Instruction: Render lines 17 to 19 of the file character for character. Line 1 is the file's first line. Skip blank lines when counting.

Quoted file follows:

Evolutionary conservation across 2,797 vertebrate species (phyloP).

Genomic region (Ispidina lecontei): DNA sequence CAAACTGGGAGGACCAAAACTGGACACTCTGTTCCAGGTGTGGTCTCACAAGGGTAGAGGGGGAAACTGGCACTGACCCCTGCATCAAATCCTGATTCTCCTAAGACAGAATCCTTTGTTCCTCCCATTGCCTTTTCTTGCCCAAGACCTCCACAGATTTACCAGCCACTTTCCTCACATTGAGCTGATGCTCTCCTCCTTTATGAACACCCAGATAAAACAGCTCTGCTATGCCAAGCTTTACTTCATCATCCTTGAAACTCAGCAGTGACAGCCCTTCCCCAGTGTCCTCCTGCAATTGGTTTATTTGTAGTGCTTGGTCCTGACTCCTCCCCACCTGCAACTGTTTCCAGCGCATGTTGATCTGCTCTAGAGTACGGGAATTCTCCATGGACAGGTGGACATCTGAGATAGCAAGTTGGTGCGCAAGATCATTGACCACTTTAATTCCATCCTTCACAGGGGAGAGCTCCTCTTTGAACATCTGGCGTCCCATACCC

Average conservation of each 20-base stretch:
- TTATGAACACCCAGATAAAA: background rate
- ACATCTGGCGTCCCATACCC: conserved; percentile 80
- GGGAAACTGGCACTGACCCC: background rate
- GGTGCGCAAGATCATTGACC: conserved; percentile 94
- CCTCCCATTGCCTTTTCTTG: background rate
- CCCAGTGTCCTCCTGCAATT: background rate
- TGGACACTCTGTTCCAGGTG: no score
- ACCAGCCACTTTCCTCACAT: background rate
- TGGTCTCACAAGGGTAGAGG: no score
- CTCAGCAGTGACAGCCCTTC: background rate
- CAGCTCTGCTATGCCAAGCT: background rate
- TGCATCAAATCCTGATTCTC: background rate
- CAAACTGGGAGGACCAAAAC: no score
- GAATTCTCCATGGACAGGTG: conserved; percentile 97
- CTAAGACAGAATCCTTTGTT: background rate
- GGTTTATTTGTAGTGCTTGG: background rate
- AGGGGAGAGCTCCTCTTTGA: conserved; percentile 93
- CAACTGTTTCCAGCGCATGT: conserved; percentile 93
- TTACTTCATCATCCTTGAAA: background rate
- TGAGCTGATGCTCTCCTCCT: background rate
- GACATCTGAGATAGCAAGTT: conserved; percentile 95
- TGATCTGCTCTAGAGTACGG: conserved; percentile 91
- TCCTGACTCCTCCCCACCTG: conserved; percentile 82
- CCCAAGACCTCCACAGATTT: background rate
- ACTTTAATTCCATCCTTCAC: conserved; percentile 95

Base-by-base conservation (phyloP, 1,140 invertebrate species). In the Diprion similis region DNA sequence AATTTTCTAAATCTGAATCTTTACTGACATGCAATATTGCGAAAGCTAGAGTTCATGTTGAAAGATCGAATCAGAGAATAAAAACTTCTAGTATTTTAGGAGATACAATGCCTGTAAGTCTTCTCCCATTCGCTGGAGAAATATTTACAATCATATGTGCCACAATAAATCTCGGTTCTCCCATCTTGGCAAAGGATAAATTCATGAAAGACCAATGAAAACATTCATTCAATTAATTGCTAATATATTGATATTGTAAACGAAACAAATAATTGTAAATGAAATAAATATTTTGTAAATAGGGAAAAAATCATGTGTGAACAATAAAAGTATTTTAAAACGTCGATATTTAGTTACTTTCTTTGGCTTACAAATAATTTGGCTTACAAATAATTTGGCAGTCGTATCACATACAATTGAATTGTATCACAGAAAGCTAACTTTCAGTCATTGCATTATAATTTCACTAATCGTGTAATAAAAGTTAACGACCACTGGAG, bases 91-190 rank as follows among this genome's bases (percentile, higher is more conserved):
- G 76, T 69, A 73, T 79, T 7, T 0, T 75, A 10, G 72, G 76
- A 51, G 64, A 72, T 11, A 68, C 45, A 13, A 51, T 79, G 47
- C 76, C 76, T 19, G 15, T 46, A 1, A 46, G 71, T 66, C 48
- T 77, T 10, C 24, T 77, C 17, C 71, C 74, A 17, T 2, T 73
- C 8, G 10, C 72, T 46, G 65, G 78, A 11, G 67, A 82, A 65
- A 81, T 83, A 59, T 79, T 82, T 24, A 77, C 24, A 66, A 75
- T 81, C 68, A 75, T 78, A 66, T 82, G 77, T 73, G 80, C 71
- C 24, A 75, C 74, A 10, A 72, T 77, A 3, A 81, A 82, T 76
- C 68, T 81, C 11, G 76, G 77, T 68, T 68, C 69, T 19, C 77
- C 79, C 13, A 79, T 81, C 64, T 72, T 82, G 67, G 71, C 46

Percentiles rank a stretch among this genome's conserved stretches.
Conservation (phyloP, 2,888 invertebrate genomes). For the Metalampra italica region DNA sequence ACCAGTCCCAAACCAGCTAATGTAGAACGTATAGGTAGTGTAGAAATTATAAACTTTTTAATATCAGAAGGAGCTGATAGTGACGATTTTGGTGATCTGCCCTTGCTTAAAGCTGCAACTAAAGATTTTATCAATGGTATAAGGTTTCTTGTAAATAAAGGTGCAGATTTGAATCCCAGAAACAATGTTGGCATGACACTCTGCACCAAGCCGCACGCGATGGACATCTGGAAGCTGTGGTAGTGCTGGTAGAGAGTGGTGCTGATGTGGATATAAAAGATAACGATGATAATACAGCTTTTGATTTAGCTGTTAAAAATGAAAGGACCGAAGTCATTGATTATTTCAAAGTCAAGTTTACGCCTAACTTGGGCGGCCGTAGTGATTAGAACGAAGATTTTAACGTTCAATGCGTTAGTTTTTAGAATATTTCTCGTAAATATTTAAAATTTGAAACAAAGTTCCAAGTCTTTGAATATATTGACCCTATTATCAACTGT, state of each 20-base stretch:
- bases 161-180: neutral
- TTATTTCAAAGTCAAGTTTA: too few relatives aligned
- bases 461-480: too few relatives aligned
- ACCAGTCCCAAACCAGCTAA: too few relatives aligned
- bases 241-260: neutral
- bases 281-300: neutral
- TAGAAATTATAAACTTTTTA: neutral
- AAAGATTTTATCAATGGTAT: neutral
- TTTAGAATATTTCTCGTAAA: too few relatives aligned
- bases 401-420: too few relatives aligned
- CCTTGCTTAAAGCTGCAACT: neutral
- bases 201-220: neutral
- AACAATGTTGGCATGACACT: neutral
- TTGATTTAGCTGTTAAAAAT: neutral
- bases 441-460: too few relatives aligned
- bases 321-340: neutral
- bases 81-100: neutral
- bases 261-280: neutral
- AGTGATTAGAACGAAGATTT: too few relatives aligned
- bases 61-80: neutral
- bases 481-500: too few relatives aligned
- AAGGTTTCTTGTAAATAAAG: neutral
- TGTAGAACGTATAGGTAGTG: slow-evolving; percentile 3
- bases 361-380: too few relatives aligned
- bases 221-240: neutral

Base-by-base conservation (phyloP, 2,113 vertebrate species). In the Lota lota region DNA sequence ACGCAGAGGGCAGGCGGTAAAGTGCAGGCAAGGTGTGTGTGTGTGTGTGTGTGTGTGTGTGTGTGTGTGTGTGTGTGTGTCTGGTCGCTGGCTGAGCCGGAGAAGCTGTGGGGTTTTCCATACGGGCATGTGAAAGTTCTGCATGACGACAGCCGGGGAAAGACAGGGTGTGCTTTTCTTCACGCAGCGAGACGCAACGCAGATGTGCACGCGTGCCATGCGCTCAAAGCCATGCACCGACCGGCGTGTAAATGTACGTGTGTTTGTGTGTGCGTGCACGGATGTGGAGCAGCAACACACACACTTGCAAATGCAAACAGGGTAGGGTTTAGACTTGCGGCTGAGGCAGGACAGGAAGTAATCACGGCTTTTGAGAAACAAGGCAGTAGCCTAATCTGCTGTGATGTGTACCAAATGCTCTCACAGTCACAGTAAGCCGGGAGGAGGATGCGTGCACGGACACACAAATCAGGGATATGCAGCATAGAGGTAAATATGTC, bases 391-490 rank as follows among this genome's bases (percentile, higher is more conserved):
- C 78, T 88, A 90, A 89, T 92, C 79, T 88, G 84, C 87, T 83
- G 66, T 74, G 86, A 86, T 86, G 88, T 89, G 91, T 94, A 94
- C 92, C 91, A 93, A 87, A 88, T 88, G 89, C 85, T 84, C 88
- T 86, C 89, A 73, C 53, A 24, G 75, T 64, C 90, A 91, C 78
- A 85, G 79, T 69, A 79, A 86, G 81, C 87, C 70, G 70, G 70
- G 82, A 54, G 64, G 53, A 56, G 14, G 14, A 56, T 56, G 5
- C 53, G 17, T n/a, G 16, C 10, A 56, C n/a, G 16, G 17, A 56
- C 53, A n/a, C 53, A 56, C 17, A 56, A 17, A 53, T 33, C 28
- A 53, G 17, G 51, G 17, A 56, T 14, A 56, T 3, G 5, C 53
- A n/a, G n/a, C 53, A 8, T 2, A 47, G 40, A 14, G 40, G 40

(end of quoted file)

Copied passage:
- GAATTCTCCATGGACAGGTG: conserved; percentile 97
- CTAAGACAGAATCCTTTGTT: background rate
- GGTTTATTTGTAGTGCTTGG: background rate